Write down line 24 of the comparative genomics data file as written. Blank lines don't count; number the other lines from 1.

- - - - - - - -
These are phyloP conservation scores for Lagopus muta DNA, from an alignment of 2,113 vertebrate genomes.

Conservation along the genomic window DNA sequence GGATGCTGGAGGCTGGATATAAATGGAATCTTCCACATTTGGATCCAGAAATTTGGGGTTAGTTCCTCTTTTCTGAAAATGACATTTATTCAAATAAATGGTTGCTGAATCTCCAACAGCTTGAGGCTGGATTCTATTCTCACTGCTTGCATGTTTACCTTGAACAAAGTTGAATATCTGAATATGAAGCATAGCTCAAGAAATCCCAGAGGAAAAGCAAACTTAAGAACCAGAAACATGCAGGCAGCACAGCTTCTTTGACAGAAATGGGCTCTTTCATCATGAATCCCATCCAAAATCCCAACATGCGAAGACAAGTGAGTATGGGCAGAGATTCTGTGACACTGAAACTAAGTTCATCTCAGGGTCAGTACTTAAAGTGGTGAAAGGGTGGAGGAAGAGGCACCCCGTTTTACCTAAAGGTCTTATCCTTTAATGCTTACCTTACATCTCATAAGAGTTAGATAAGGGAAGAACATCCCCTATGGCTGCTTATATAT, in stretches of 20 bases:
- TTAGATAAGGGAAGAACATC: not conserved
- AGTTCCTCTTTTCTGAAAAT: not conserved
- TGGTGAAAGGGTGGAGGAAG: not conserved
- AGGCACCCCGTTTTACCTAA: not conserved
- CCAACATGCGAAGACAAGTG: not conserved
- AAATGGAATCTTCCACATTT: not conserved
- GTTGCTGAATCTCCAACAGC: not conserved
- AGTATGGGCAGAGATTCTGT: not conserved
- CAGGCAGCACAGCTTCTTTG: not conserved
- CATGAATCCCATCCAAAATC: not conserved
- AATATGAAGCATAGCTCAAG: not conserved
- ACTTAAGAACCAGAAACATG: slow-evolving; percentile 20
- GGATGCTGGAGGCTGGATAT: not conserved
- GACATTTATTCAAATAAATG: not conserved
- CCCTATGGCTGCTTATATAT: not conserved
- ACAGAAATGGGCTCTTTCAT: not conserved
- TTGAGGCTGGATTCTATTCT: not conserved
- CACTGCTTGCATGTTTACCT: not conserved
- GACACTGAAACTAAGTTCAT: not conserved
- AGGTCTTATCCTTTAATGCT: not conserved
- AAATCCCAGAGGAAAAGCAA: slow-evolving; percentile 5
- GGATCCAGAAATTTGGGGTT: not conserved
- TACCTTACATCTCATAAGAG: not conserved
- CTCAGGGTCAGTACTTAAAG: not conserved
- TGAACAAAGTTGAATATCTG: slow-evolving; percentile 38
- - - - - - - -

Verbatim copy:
- GGATCCAGAAATTTGGGGTT: not conserved